British Prime Minister Benjamin Disraeli once said that marriages destroy one’s ability to be amiable every day to the same human being. Apparently, it turns out that he was right. A study done by James McNulty at the University of Tennessee in 2010 revealed that couples who attempted to stay optimistic against their will while going through a rough marriage are more likely to ruin their relationship rather than saving it or making it better.
This finding was contrary to what we have been hearing from relationships experts and marriage counselors for ages. When it comes to resolving problems in marriages and relationships, we were advised to remain patient, be forgiving and even forgetting or ignoring our partner’s mishaps and flaws. But, what if we told you that the key to a healthy and long-lasting relationship depends on a healthy dose of pessimism? Yes, we are saying that being pessimistic is actually good for your marriage. But, how true is it? Do pessimists really have a happy marriage than optimists?
Various statistics show that almost half of all couples who attended marriage counseling or therapies weren’t successful in overcoming their differences. This is especially true for couples who asked for help after their relationships or marriages reached a state of disrepair. In such circumstances, we must take into account of the possibility that being positive during hopeless situations can backfire on the marriage.
Mr. McNulty, who is a psychological scientist, after studying 82 newlywed couples during the first four years of their marriage found that optimism is only effective when a couple’s hopes and dreams are realized. These newlywed couples usually have the highest expectations, and when these newlyweds found that things didn’t happen according to their expectations, they experienced extreme and irrational disappointment. Consequently, McNulty said that couples who get married with a pessimistic attitude find more success and satisfaction in their marriages in the long-term. Why? Because their expectations were low when they first started. The research also found that an optimistic person has the tendency to cover up a partner’s character shortcomings can result in long-term problems and can cause relatively small issues to translate into a serious crisis.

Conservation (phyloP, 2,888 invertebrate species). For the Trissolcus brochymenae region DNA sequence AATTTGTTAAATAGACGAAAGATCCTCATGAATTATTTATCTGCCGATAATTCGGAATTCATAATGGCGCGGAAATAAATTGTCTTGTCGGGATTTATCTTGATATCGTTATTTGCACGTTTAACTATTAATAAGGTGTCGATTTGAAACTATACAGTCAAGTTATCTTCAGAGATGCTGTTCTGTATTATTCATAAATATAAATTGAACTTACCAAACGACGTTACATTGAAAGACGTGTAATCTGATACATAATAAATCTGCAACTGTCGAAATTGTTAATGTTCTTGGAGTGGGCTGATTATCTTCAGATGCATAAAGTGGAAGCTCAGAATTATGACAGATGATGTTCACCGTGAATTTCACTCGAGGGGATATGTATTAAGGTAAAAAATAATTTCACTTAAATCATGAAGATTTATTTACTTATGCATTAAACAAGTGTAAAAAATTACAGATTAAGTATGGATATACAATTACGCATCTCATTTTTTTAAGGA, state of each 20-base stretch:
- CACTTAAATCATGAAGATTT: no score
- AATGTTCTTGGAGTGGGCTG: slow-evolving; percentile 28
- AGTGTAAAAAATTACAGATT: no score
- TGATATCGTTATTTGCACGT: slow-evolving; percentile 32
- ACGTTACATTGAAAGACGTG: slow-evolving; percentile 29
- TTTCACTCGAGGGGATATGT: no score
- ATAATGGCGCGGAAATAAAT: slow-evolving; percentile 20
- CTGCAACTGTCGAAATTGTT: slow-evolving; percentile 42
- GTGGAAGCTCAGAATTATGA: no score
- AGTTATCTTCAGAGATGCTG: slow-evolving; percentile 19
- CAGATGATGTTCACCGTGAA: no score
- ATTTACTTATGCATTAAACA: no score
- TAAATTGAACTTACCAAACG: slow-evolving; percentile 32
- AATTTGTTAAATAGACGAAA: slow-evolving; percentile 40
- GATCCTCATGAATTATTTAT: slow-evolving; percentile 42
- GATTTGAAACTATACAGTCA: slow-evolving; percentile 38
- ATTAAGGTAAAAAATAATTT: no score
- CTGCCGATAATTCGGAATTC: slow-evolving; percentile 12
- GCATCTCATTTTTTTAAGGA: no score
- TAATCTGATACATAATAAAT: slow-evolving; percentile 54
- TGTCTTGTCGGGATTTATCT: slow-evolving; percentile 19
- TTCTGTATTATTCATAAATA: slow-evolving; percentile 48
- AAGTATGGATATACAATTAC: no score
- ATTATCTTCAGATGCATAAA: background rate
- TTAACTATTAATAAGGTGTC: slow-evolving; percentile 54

Though, most therapists frequently suggest couples to stop blaming each other. But, McNulty reported that projecting an uncompromising and negative attitude while having a conversation or an argument happens to be an effective approach in influencing a spouse to make changes in his or her ways, which eventually will pave the way for a stable and stronger marriage.
When you’re married or in a relationship, remember, forgiveness doesn’t always work in marriages. In fact, it only works occasionally. For the most part, forgiveness only makes a partner to commit the same mistakes or the misdemeanor again and again. Couples, who refuse to forgive their partners for the mishaps they created in the relationship and stand their ground, have a much higher chance of experiencing the result they desire. However, there is one exception while speaking about the usefulness of negativity in a relationship. It’s sarcasm. Dealing with serious issues becomes problematic if a partner makes sneering comments, and it will lead to unsuccessful marriages.